Other. A 2012 systematic review found insufficient low bias evidence to support the use of spinal manipulation as a therapy for the treatment of hypertension.[120] A 2011 systematic review found moderate evidence to support the use of manual therapy for cervicogenic dizziness.[121] There is very weak evidence for chiropractic care for adult scoliosis (curved or rotated spine)[122] and no scientific data for idiopathic adolescent scoliosis.[123] A 2007 systematic review found that few studies of chiropractic care for nonmusculoskeletal conditions are available, and they are typically not of high quality; it also found that the entire clinical encounter of chiropractic care (as opposed to just SM) provides benefit to patients with cervicogenic dizziness, and that the evidence from reviews is negative, or too weak to draw conclusions, for a wide variety of other nonmusculoskeletal conditions, including ADHD/learning disabilities, dizziness, high blood pressure, and vision conditions.[124] Other reviews have found no evidence of significant benefit for asthma,[125][126] baby colic,[127][128] bedwetting,[129] carpal tunnel syndrome,[130] fibromyalgia,[131] gastrointestinal disorders,[132] kinetic imbalance due to suboccipital strain (KISS) in infants,[127][133] menstrual cramps,[134] insomnia,[135] postmenopausal symptoms,[135] or pelvic and back pain during pregnancy.[136] As there is no evidence of effectiveness or safety for cervical manipulation for baby colic, it is not endorsed.[137]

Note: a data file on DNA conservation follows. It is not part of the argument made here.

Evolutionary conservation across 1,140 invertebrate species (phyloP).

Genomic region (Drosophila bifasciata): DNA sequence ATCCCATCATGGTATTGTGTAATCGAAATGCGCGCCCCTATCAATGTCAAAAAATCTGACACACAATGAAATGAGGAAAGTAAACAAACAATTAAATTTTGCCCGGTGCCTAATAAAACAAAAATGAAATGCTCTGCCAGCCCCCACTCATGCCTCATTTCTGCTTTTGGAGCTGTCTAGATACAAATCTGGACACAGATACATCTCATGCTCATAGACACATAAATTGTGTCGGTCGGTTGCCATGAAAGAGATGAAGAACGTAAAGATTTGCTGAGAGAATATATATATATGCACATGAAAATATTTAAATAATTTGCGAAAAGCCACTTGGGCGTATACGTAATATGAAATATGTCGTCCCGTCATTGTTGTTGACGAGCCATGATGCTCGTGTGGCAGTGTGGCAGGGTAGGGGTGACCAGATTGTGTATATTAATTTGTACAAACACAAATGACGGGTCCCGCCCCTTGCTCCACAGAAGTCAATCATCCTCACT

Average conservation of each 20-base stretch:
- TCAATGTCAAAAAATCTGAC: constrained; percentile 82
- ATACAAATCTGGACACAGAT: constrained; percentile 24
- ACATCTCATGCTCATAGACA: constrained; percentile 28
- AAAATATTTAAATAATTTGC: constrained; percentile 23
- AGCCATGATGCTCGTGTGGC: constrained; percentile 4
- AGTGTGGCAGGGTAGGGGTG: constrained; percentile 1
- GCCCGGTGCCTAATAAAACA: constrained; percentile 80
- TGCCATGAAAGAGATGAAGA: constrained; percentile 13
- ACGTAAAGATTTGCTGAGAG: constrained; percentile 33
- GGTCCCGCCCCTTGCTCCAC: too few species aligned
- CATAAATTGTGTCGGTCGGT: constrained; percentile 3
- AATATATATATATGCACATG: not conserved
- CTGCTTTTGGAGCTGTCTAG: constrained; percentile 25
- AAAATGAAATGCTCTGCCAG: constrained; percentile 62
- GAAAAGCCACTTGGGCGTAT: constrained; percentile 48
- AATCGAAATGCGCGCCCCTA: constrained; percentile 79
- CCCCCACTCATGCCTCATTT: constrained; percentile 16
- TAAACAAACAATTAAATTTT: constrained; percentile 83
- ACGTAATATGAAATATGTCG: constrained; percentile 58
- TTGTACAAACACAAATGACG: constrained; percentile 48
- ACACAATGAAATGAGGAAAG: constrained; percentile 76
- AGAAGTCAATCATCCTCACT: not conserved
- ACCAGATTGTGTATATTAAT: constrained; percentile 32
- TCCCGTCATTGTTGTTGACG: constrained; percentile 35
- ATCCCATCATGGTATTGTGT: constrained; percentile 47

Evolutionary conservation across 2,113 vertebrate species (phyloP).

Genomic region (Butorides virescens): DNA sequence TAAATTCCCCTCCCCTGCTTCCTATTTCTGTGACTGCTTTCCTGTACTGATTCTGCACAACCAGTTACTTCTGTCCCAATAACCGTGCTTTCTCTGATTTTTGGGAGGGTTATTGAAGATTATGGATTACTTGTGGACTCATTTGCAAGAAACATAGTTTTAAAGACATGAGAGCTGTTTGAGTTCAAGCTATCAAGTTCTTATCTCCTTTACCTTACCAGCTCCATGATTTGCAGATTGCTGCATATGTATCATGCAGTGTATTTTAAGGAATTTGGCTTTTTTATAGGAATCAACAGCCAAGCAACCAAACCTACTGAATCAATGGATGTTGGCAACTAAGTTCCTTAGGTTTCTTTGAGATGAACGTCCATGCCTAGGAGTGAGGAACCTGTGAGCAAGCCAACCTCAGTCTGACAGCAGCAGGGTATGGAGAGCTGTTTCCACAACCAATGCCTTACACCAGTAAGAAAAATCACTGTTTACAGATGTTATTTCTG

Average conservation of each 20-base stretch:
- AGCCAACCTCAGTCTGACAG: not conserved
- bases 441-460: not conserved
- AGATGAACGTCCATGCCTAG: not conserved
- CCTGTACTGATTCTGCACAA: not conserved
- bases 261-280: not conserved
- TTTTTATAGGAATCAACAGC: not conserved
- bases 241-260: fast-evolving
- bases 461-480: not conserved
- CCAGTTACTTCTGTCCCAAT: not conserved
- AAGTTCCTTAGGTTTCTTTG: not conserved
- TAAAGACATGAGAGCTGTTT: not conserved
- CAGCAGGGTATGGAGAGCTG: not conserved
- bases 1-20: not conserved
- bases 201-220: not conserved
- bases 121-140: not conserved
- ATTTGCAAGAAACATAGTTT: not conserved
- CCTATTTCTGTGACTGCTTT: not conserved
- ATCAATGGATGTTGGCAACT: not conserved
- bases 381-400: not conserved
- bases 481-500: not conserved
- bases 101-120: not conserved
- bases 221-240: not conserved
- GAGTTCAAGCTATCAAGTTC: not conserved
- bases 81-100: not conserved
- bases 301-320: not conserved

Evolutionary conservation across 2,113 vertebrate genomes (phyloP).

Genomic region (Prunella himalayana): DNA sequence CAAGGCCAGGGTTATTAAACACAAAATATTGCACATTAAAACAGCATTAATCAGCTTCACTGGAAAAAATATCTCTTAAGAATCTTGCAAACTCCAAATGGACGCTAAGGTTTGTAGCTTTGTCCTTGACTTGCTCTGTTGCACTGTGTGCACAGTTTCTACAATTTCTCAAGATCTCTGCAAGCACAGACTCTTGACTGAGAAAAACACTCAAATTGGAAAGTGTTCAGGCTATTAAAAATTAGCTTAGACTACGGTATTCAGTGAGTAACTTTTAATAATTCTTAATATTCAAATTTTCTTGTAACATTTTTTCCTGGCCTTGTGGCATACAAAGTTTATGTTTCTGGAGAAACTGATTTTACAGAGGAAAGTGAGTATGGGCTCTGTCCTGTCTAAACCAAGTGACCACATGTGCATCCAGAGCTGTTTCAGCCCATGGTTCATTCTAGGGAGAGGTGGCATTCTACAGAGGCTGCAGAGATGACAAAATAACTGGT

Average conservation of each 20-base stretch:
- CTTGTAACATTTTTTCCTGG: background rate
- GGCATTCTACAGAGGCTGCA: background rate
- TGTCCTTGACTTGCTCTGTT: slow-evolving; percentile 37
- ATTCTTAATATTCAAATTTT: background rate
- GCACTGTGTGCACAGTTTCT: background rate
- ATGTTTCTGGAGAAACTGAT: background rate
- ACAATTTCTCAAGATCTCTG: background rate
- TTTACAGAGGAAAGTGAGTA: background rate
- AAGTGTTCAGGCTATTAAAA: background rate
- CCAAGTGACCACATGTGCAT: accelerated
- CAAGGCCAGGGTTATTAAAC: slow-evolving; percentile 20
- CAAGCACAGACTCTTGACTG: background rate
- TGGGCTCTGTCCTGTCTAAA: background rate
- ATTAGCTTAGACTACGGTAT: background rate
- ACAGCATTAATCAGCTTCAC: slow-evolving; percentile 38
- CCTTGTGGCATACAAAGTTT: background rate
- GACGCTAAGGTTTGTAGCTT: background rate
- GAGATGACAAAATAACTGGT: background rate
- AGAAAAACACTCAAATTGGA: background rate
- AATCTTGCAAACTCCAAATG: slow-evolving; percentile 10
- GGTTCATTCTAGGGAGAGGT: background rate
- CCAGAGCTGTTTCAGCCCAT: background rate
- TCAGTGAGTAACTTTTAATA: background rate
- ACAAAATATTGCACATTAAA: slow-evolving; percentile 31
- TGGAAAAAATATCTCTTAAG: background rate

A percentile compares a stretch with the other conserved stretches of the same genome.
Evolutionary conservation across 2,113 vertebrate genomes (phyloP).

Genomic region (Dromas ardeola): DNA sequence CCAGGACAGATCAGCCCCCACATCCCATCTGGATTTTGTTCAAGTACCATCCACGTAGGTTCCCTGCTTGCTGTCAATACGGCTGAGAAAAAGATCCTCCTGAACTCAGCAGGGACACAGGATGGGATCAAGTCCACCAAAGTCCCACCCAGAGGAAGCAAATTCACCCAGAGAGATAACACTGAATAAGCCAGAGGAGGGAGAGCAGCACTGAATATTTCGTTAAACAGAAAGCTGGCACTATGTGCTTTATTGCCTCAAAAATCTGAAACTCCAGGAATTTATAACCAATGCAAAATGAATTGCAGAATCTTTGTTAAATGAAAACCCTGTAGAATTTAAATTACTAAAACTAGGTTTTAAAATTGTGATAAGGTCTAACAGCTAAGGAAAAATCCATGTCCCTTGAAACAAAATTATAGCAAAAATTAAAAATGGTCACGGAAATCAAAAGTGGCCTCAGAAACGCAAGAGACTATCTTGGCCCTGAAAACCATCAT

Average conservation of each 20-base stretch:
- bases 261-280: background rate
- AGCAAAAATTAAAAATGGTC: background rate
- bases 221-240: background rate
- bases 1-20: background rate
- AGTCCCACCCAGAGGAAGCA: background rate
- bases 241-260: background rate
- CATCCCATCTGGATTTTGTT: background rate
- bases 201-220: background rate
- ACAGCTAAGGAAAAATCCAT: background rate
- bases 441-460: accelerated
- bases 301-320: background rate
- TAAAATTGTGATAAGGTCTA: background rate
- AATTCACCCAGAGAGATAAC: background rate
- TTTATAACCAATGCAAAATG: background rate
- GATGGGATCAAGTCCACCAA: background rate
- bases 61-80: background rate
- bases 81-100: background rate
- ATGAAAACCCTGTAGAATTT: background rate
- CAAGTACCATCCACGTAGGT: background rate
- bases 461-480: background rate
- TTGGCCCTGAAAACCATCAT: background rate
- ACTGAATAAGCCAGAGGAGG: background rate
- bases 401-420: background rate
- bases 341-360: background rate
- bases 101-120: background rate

Chiropractors use hands-on spinal manipulation and other alternative treatments, the theory being that proper alignment of the body's musculoskeletal structure, particularly the spine, will enable the body to heal itself without surgery or medication. Manipulation is used to restore mobility to joints restricted by tissue injury caused by a traumatic event, such as falling, or repetitive stress, such as sitting without proper back support.